Where is Lithuania?

Maybe it is because I keep moving to small countries, or maybe it is because I keep moving around the periphery of Europe, but sure enough my latest move has already led to the question: “Where is Lithuania?” being posed regularly.

After the dozens of times that I got a similar question when I moved to Malta, I was prepared for the worst. I have been positively surprised. More people seem to know where Lithuania is than where Malta is. Or maybe they have just learnt from my previous dismissive comments about people’s geographic knowledge that it’s better not to ask.

So, here is a map of Europe, indicating the location of Lithuania in the small square.

Lithuania is at the north-eastern periphery of the European Union of which it also is a member state since 2004. Lithuania is also a member of the Schengen Agreement which means you don’t need a visa and there are no border checks if you travel from any of the other Schengen countries.

Lithuania is one of the three Baltic countries, with the other two being Latvia and Estonia to the North of it.

Lithuania has 99 km of coastline with sandy beaches. The country is relatively flat and green with lots of forests and lakes.

According to one calculation, Lithuania is actually not at the periphery of the continent, but is home to the centre of the geographic gravity of Europe. In my view, Lithuania is however clearly in Eastern Europe.

Lithuania lies between latitudes 53° and 57° North. When I will go to the North of Lithuania, I will be as close to the North Pole as never before in my life (except in a plane), although I will get closer still on my planned visits to some of the neighbouring countries. (Previously, my walk along Hadrian’s Wall in Britain was my northernmost experience.) Because my southernmost trip was to Kangaroo Island off the coast of South Australia at around 35°50´ South, this is also the closest I have ever been to either of the two poles.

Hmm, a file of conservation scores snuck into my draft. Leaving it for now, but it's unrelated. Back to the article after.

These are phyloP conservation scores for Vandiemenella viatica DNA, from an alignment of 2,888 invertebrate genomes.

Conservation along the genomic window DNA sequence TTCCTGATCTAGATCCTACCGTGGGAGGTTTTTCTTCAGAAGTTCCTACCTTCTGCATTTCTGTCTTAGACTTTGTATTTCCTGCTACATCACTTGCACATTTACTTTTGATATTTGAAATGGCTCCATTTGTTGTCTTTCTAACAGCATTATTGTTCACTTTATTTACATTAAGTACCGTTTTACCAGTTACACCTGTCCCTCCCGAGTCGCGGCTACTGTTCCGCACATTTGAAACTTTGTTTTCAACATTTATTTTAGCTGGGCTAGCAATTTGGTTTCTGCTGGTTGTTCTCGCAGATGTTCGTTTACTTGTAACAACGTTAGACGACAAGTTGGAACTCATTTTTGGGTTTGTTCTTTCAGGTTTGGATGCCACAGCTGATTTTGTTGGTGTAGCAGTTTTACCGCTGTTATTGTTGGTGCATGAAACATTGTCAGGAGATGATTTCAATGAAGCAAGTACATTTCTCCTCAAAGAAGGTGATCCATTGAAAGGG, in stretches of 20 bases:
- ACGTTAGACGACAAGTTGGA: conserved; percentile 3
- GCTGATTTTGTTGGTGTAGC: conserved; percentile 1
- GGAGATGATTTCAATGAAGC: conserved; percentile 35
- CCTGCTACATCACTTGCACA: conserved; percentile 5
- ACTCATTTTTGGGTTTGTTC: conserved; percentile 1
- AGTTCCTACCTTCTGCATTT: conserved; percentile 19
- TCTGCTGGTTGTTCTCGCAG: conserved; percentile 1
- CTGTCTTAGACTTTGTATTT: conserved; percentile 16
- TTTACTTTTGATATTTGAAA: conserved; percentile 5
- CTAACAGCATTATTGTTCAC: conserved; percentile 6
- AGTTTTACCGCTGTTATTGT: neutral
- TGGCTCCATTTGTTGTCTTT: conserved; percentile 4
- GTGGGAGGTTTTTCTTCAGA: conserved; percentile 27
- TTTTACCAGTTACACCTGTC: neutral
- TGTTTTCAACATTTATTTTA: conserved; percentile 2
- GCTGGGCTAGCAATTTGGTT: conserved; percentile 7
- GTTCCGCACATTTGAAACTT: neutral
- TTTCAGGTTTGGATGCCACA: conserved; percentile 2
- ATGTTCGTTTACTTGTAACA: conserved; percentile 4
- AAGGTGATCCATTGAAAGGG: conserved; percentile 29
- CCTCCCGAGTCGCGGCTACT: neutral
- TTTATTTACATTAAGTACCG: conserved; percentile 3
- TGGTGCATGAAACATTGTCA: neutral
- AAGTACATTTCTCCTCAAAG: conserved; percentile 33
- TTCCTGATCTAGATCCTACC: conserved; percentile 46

Now that you know exactly where I am, you are welcome to stop by if you are ever in Europe!

About Andreas Moser

You will most likely find me in the forest, next to the lake, reading a book. Just follow the cigar smoke!
This entry was posted in Lithuania, Maps, Travel. Bookmark the permalink.

16 Responses to Where is Lithuania?

  1. Us Rep says:

    so, your adventures are mainly london, malta and lithuania. what a pussy! :P

    • I will visit Russia and Belarus from here.
      And I am only 36, so I still have plenty of time to move to Africa or the Middle East.

    • But you are right, I used to be more adventurous when I wasn’t yet married. A lesson for everyone!

      • Us Rep says:

        so i still have time then!

        (p.s. – what do you call a 33 yr old man who still lives with mummy and daddy? call me that!)

      • Well, if Mom and Dad are cool and have enough space and don’t try to control your life, just because you life there, then I think that’s OK.
        Also, Malta really doesn’t have space for all the houses that needed to be built if everybody wanted to move out.

  2. radius says:

    Dear Andreas, I once have been to Estonia (in 1987), and I remember it was a cosy, small country with people very into folk music. But it was a bit provincial. But nice sea-side. The baltic sea is very similar to Caspian Sea.